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v8_rape_kitsIn 2009 a 14-year-old girl reported that a man tried to rape her in her apartment complex. 

As it turned out, this wasn’t the first time this man allegedly struck in that same complex. As a matter of fact, he lived there! She didn’t know at the time but just two weeks before her attempted rape, the same thing happened to her next-door neighbor. That woman came home to find the masked man waiting her apartment. He told her he was going to rape her and tried to rip her pants off, but she fought him off.

On February 16, 2009, that same attacker, Darryl Anthony Martin, broke into the apartment of a female resident in Houston, Texas.   Martin waited inside her apartment for hours, until she finally came home. As was her normal routine, the resident opened the door, walked into her bedroom, and to her surprise Martin was standing there with a black mask, black long sleeve shirt and black leather gloves. Martin brutally raped her for over 12 hours inside her West Houston apartment. The victim stated that because of her brutal attack, she had no place to stay, couldn’t focus enough to work, contemplated suicide and felt dirty and damaged.

Through DNA evidence, by way of a rape kit, Martin was arrested and is now serving a 20-year sentence.

Sadly, every rape case does not result in a conviction. There are a remaining 6,663 rape kits sitting in a property room freezer to be processed and investigated by HPD.

“I’m outraged on behalf of the sexual assault victims who have had a sexual assault committed and an invasive procedure, that being the rape kit, and then learn that no one has used it in an investigation, that it’s in a storage room somewhere,” said state Senator John Whitmire, (D-Houston), who has spoken out on the issue for several years.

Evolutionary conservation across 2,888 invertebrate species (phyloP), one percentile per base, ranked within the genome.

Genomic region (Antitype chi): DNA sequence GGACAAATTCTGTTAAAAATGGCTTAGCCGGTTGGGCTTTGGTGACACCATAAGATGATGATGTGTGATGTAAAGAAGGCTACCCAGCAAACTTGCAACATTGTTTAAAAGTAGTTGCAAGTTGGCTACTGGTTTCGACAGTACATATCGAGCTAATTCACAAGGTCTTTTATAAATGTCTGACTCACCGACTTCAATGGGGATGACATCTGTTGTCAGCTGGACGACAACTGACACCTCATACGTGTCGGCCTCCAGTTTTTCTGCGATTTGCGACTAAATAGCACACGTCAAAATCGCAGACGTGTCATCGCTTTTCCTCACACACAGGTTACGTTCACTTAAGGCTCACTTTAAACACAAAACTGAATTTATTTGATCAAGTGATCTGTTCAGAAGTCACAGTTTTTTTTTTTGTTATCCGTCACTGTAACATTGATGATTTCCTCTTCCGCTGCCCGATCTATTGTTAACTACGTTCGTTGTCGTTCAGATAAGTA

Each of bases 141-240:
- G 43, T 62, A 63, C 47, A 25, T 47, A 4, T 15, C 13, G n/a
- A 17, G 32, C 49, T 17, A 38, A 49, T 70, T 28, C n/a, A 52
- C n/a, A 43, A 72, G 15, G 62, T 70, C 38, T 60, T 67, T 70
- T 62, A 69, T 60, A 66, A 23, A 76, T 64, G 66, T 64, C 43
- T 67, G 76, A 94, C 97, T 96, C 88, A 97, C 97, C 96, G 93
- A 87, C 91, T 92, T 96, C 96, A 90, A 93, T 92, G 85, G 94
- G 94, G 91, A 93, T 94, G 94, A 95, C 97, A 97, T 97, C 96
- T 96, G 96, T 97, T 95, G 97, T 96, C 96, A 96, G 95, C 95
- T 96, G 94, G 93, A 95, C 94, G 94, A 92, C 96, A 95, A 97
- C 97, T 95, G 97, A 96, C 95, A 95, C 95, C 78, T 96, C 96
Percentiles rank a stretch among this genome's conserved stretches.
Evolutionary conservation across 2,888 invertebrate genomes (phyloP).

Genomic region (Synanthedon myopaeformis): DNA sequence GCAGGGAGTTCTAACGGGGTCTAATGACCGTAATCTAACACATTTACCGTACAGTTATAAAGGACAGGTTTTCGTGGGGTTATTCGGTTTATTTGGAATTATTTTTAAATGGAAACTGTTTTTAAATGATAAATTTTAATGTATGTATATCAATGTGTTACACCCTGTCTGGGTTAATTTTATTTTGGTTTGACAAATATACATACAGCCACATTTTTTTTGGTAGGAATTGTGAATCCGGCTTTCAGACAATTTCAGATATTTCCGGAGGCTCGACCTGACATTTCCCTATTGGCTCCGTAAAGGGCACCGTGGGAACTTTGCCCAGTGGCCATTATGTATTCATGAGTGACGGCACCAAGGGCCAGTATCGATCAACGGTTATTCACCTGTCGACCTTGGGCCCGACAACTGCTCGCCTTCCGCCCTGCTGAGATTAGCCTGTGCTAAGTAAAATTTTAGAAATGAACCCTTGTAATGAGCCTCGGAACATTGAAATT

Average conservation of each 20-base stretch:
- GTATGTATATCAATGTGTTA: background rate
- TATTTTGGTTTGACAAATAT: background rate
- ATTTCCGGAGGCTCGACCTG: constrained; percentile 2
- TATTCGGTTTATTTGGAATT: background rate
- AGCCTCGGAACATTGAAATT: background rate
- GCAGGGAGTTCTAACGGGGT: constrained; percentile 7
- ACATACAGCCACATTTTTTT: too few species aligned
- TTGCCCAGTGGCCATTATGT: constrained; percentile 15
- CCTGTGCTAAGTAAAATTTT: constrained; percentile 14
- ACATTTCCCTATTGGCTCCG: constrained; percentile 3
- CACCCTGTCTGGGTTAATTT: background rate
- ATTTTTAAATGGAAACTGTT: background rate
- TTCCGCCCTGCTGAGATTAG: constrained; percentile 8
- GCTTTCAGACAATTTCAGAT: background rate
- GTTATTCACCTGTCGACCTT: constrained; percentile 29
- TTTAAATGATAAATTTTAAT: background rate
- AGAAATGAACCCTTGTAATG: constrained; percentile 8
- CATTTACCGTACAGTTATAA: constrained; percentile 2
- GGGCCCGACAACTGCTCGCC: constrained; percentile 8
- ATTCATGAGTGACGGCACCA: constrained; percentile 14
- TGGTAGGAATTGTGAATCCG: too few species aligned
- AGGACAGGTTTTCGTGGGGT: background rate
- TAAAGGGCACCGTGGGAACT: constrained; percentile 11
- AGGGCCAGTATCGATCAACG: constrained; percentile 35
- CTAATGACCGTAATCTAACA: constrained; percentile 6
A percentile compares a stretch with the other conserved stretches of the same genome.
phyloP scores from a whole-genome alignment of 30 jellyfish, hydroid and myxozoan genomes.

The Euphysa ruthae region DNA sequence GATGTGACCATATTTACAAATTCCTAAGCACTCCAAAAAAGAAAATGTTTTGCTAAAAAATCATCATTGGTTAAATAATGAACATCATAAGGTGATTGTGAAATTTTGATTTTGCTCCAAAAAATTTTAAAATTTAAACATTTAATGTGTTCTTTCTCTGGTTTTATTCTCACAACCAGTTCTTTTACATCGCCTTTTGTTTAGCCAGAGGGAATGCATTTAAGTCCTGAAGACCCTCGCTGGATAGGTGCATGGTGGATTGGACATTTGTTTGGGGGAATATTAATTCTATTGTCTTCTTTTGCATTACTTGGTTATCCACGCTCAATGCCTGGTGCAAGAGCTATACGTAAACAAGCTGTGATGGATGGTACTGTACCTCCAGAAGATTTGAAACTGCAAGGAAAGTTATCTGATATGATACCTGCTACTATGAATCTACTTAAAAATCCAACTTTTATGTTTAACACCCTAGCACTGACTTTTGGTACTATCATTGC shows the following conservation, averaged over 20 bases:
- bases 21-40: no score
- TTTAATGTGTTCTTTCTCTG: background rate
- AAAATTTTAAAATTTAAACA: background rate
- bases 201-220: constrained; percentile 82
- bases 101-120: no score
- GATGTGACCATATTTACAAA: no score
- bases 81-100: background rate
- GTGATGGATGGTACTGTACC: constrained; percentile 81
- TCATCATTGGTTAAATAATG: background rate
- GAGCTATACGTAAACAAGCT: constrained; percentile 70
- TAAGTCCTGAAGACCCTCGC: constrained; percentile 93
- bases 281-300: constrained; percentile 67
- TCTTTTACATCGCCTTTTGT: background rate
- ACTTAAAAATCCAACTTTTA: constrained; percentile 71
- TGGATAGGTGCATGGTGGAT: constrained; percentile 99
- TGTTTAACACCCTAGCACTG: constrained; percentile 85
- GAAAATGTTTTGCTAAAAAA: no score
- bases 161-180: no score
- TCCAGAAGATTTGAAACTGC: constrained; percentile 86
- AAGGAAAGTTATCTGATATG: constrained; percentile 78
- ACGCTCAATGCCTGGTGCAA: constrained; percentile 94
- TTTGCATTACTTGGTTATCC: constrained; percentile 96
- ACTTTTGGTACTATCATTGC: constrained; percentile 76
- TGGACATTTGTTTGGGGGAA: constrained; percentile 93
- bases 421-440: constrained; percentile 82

Since 2011, the Houston Police Department has been on the receiving end of numerous complaints about the thousands of untested rape kits that they have yet to handle.

Last year, HPD was awarded a federal grant from the National Institute of Justice to conduct an audit to find out exactly how many rape kits have gone untested. The grant, which totaled $821,814, was part of a two-phase, $"1.14 million award from the National Institute of Justice. The bulk of the money was allotted to perform an audit, to uncover the reasons why the rape kits were going untested, as well as to develop solutions to reduce the backlog quickly. The audit was completed and the results were astounding and troubling.

For years, HPD had insisted that the number of untested rape kits was actually around 4,000. After the audit, HPD reported that as of December 1, 2011, there are 6,663 untested rape kits stored in evidence. HPD officials said that some of those untested kits date back to the 1980s.

Ray Hunt, president of the Houston Police Officers Union, said “rape kits have to be a No. 1 priority. These kits have to be tested and they have to be tested quickly.”


The physical and biological evidence that is collected from the victim of a sexual assault is collectively known as a “rape kit.” The kit is usually in a case and consists of the necessary equipment used to carry out an exam on a rape victim.

A victim of rape does not have to take a mandatory exam and can decline a rape kit, while still receiving medical attention. Declining the rape kit, however, can weaken a rape case and the collection of evidence is strongly encouraged. The rape kit can bolster the sexual assault case in court, should it come to trial, as well as lead the police to the perpetrator.

•     After a sexual assault is suspected or reported, an examination usually starts with taking photographs of the victim and collecting his or her clothing.